Although prefacing that she “doesn’t want to offend anyone,” she stated that “Donald Trump and

the whole election process” has especially struck a negative chord with her. “We kind of dumbed

ourselves down in order to let him into office” she explained, “It was almost as if it was okay for

things that I deemed ignorant to be okay.”

So what can we do about the adversities our nation faces? Alivia believes that her

generation is the one that is going to overcome these prevalent problems. “We as the younger

generation, I think we are the ones that can make a bigger impact and difference…” she

professes. She adds that, although “we have had it better than in the past, we have a lot of work

to do.” In order to achieve these lofty goals, she plainly suggests that “we all need to work

together instead of being focused on all the negative, you have to see the positive and then we

have to expand it.”

This optimistic mindset she has is translated into every aspect of her life, no matter how

big or small. I think back to watching her perform on the creaky wooden stage of our high school

in the annual Lip Sync performance. She danced and “sang” along to the chosen theme of hit

80’s songs. She nonetheless was an excellent, yet modest performer. She lit the stage up in her

neon pink shirt and sweat bands, but also with her character. She was seemingly having the time

of her life with her peers on stage. However, she later revealed to me that she was the one to take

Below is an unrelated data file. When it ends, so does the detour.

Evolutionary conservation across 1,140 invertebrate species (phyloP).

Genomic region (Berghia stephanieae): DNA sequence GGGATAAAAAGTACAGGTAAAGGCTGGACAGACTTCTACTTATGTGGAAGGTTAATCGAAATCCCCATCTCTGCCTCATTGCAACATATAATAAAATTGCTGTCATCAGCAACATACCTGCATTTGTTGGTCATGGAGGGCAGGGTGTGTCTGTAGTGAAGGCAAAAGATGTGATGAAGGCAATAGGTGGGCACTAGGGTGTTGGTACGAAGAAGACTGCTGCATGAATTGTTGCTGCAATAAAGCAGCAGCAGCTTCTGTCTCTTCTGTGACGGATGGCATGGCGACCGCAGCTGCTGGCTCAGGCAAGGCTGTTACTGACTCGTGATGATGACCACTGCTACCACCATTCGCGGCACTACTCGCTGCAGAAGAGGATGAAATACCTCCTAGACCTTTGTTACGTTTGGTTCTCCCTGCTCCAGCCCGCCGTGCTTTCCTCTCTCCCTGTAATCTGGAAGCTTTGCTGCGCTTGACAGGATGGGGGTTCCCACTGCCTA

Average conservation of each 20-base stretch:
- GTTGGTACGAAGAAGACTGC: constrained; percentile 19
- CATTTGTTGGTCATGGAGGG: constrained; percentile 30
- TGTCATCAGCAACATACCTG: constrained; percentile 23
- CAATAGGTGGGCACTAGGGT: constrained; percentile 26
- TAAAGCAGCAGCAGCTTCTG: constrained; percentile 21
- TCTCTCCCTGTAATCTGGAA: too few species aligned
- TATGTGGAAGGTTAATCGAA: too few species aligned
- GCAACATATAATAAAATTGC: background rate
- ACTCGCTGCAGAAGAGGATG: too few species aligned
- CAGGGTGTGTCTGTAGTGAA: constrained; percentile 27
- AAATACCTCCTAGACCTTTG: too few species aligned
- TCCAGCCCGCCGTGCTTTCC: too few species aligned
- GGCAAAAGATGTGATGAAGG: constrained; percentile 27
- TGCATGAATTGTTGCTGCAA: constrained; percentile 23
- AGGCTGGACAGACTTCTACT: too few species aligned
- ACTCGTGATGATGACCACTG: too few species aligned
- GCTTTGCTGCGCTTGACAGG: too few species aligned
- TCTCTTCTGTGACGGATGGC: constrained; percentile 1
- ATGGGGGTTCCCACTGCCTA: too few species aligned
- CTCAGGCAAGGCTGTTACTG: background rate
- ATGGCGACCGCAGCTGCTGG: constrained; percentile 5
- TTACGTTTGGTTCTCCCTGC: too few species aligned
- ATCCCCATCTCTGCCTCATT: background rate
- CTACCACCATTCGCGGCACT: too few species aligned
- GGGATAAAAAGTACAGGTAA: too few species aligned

charge of her grade’s performance, and hardly any of the participants showed up for rehearsal.
Instead of fixating on the lack of participation, she used the “what can I do?” attitude, and pulled

the performance together, delivering an entertaining show. Yet when the results of third place

came in, she naturally and undoubtedly equated it to the greatness of the competitors

performances, and not the faults in their own.

This is precisely what makes Alivia Ekwegh a silent leader.

At the end of our interview, I present her with the monumental question, “What approach

would you take to solving the hatred in the world?” Clearly haven given this some thought

before, she quickly responds, “I think it takes more than rallying and and just being angry, I think

it’s collective things… She paused for a moment before continuing, “...people need to have a

dialogue with the people they don't necessarily agree with and need to be able to have a

conversation to understand where each other is at. Because without a dialogue, there is no

connection.” As the words gushed out of her mouth, I could tell this was something that she felt

strongly about. She continued, “I can’t relate to you if I'm not talking to you, I can’t see how

your mind works if I’m not talking to you.” She proposed that “in order to actually meet

someone in the middle, we need to have discussions and then we need to execute we need to

actually take an initiative to do what we need to do.”

Alivia is evidently wise beyond her years. She is innately able to recognize where there

are problems, and knows that the best way to solving them, is through simple communication.

With her “can-do” attitude, she puts these words into action, and becomes practically
unstoppable. I have the utmost confidence that Alivia Ekwegh will continue to quietly lead her

generation into better times.